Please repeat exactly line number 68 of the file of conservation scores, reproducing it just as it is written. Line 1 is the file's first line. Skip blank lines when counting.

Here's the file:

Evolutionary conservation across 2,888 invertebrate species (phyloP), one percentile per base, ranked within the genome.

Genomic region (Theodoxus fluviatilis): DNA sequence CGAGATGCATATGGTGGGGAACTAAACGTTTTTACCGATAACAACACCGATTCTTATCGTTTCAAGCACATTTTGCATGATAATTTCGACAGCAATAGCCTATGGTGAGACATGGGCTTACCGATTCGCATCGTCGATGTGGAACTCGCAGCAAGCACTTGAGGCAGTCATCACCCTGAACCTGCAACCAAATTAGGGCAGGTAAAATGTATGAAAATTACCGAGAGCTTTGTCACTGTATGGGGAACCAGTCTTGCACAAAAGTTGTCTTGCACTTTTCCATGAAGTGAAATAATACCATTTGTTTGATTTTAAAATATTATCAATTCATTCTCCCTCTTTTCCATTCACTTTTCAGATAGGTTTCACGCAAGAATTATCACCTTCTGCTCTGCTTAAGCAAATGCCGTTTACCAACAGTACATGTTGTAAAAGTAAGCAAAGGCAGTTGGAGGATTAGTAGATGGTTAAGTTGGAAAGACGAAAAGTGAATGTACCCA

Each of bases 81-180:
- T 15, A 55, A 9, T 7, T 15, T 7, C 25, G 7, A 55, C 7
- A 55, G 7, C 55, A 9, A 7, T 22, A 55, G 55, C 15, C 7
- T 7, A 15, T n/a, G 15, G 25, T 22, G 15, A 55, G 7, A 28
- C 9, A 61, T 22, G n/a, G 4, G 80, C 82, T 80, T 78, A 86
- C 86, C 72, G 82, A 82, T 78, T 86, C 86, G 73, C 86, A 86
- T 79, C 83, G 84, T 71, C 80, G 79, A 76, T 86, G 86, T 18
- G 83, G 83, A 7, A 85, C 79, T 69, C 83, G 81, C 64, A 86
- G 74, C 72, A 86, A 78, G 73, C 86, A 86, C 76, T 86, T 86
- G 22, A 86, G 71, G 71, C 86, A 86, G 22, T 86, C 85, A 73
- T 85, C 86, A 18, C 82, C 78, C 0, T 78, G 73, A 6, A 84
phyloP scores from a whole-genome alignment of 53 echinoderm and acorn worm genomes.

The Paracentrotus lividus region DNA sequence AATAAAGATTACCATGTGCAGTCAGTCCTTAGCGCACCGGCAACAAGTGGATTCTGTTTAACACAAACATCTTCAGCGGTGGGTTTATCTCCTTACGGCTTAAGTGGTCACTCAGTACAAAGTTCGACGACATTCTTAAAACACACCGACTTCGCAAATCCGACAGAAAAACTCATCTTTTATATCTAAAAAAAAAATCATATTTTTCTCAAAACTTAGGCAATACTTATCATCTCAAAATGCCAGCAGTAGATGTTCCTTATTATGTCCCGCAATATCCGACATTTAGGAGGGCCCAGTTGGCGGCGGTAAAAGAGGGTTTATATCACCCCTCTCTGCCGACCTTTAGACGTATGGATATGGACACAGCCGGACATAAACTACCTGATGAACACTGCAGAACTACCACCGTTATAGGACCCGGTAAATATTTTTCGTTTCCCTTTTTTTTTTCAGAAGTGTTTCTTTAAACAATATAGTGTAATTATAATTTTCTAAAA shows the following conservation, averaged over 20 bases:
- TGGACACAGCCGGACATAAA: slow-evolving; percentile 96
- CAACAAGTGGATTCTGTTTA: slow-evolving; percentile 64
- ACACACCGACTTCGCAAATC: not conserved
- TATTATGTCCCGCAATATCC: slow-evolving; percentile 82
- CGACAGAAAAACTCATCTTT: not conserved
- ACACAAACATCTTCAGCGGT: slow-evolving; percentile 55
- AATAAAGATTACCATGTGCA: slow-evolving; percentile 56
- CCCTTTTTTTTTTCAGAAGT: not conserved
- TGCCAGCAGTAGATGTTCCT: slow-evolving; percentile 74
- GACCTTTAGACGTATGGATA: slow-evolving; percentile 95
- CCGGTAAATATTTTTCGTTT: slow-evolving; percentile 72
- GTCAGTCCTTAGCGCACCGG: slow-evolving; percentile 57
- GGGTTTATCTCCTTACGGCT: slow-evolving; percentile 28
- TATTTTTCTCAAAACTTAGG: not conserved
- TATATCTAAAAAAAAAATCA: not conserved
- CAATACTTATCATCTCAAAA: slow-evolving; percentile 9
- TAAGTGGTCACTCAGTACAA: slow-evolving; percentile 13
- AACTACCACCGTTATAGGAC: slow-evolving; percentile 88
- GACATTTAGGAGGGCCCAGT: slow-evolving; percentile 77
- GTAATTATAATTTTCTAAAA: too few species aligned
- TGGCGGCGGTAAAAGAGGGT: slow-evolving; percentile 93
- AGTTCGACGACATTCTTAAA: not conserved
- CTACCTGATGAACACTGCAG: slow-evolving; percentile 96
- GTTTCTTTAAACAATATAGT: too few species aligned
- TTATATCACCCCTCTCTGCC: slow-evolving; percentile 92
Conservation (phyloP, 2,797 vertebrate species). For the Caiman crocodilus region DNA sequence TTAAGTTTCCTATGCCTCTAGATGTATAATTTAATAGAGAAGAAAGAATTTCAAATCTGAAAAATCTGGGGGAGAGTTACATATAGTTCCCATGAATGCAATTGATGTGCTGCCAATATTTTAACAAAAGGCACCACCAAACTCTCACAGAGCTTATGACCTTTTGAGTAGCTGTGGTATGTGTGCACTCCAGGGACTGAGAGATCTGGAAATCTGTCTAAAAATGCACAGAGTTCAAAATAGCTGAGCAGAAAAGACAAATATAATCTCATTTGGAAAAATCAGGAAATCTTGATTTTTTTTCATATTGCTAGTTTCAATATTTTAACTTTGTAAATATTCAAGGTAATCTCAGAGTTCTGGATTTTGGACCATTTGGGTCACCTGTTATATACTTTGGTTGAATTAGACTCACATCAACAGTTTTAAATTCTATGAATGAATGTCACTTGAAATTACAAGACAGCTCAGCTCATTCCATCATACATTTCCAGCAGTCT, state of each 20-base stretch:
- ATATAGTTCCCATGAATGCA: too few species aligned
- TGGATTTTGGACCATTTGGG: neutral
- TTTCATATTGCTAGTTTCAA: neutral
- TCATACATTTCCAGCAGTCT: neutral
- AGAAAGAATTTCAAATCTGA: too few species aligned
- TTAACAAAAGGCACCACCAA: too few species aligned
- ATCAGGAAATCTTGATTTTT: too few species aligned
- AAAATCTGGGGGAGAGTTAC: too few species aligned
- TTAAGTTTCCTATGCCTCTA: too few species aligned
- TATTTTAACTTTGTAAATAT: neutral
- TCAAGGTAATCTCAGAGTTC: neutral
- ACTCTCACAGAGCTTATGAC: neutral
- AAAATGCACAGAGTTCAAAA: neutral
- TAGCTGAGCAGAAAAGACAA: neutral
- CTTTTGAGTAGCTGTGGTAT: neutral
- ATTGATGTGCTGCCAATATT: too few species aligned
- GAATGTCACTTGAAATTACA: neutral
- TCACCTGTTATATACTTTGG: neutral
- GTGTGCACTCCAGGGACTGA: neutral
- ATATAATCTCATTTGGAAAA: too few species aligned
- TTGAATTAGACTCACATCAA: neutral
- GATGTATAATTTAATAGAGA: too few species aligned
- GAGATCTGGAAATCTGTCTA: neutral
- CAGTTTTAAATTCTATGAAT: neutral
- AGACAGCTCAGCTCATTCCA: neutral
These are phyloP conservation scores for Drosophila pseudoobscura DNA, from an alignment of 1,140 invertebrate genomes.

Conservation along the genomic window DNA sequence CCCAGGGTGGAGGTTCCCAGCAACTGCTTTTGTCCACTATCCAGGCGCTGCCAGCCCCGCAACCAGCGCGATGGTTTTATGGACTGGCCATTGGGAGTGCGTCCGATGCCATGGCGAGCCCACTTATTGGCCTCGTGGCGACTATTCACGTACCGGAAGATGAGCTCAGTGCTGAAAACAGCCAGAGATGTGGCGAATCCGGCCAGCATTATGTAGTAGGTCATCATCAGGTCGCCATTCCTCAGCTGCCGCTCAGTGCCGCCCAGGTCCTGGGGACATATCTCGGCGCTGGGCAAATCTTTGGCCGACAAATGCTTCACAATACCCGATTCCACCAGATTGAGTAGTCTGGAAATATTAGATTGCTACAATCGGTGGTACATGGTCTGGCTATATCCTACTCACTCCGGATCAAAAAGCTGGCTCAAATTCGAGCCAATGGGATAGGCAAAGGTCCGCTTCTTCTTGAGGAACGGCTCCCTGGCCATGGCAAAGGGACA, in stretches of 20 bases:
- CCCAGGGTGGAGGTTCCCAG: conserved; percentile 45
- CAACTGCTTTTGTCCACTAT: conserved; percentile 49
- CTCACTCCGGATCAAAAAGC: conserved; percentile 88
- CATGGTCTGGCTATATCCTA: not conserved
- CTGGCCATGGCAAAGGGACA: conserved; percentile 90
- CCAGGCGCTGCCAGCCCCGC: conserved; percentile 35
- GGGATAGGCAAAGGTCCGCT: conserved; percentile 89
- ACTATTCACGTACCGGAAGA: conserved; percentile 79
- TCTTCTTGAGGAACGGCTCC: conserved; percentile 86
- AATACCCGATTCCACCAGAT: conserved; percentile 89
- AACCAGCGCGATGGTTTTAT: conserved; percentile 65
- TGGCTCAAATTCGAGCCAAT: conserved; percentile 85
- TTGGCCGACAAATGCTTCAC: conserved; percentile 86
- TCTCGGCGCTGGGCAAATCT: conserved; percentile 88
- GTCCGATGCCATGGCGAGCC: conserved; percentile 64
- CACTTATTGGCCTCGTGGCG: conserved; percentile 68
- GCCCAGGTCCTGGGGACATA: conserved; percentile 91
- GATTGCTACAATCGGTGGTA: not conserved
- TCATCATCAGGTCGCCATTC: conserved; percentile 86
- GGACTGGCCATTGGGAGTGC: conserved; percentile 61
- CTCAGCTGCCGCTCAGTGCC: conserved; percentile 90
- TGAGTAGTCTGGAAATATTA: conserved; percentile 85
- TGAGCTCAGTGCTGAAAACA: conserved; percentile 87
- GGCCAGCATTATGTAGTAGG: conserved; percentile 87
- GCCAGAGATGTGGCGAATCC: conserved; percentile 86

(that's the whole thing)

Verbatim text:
Conservation along the genomic window DNA sequence CCCAGGGTGGAGGTTCCCAGCAACTGCTTTTGTCCACTATCCAGGCGCTGCCAGCCCCGCAACCAGCGCGATGGTTTTATGGACTGGCCATTGGGAGTGCGTCCGATGCCATGGCGAGCCCACTTATTGGCCTCGTGGCGACTATTCACGTACCGGAAGATGAGCTCAGTGCTGAAAACAGCCAGAGATGTGGCGAATCCGGCCAGCATTATGTAGTAGGTCATCATCAGGTCGCCATTCCTCAGCTGCCGCTCAGTGCCGCCCAGGTCCTGGGGACATATCTCGGCGCTGGGCAAATCTTTGGCCGACAAATGCTTCACAATACCCGATTCCACCAGATTGAGTAGTCTGGAAATATTAGATTGCTACAATCGGTGGTACATGGTCTGGCTATATCCTACTCACTCCGGATCAAAAAGCTGGCTCAAATTCGAGCCAATGGGATAGGCAAAGGTCCGCTTCTTCTTGAGGAACGGCTCCCTGGCCATGGCAAAGGGACA, in stretches of 20 bases: